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I fancied that I knew that the opposition to an international copyright was by no means an American feeling, but was confined to the bosoms of a few interested Americans. All that I did and heard in reference to the subject on this further visit — and having a certain authority from the British Secretary of State with me I could hear and do something — altogether confirmed me in this view. I have no doubt that if I could poll American readers, or American senators — or even American representatives, if the polling could be unbiassed — or American booksellers, 13 that an assent to an international copyright would be the result. The state of things as it is is crushing to American authors, as the publishers will not pay them a liberal scale, knowing that they can supply their customers with modern English literature without paying for it. The English amount of production so much exceeds the American, that the rate at which the former can be published rules the market. it is equally injurious to American booksellers — except to two or three of the greatest houses. No small man can now acquire the exclusive right of printing and selling an English book. If such a one attempt it, the work is printed instantly by one of the leviathans — who alone are the gainers. The argument of course is, that the American readers are the gainers — that as they can get for nothing the use of certain property, they would be cutting their own throats were they to pass a law debarring themselves from the power of such appropriation. In this argument all idea of honesty is thrown to the winds. It is not that they do not approve of a system of copyright — as many great men have disapproved — for their own law of copyright is as stringent as is ours. A bold assertion is made that they like to appropriate the goods of other people; and that, as in this case, they can do so with impunity, they will continue to do so. But the argument, as far as I have been able to judge, comes not from the people, but from the bookselling leviathans, and from those politicians whom the leviathans are able to attach to their interests. The ordinary American purchaser is not much affected by slight variations in price. He is at any rate too high-hearted to be affected by the prospect of such variation. It is the man who wants to make money, not he who fears that he may be called upon to spend it, who controls such matters as this in the United States. It is the large speculator who becomes powerful in the lobbies of the House, and understands how wise it may be to incur a great expenditure either in the creation of a great business, or in protecting that which he has created from competition. Nothing was done in 1868 — and nothing has been done since (up to 1876). A Royal Commission on the law of copyright is now about to sit in this country, of which I have consented to be a member; and the question must then be handled, though nothing done by a Royal Commission here can effect American legislators. But I do believe that if the measure be consistently and judiciously urged, the enemies to it in the States will gradually be overcome. Some years since we had some quasi private meetings, under the presidency of Lord Stanhope, in Mr. John Murray’s dining-room, on the subject of international copyright. At one of these I discussed this matter of American international copyright with Charles Dickens, who strongly declared his conviction that nothing would induce an American to give up the power he possesses of pirating British literature. But he was a man who, seeing clearly what was before him, would not realise the possibility of shifting views. Because in this matter the American decision had been, according to his thinking, dishonest, therefore no other than dishonest decision was to be expected from Americans. Against that idea I protested, and now protest. American dishonesty is rampant; but it is rampant only among a few. It is the great misfortune of the community that those few have been able to dominate so large a portion of the population among which all men can vote, but so few can understand for what they are voting.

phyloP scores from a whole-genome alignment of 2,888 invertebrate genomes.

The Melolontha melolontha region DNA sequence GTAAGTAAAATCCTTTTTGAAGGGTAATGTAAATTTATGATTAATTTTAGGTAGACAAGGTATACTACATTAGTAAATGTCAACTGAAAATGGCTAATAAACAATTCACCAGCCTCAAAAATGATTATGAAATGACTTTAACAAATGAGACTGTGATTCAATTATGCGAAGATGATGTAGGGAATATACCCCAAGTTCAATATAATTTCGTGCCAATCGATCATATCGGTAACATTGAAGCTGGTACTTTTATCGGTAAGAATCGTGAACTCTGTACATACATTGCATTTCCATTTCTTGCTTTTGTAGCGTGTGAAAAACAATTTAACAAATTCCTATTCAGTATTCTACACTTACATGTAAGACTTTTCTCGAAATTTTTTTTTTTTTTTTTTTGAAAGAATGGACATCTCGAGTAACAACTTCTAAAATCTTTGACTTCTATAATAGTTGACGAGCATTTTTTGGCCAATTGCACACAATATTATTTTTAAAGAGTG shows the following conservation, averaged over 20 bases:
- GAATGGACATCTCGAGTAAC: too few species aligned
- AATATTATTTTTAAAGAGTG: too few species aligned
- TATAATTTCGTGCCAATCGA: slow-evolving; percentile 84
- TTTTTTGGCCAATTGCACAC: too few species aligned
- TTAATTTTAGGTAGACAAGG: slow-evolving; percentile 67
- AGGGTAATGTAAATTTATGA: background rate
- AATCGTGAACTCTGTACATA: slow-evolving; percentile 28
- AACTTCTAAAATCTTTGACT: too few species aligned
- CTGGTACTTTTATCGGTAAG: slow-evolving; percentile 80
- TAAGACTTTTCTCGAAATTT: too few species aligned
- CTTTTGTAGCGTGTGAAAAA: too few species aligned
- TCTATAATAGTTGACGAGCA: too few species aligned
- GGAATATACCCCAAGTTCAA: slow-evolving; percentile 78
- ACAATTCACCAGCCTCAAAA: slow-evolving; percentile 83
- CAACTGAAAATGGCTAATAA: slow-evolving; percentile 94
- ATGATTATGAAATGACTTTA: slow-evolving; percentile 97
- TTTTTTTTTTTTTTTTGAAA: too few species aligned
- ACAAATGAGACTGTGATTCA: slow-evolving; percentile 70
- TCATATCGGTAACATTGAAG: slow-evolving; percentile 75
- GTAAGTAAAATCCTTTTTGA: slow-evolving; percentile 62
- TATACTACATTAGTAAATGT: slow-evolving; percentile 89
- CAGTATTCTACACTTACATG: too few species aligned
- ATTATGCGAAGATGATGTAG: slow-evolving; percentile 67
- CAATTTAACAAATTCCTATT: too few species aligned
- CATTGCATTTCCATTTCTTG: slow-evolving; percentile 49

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The two men kept their torches levelled like guns on the rear ranks until, after a good quarter of an hour's climb, they reached their destination.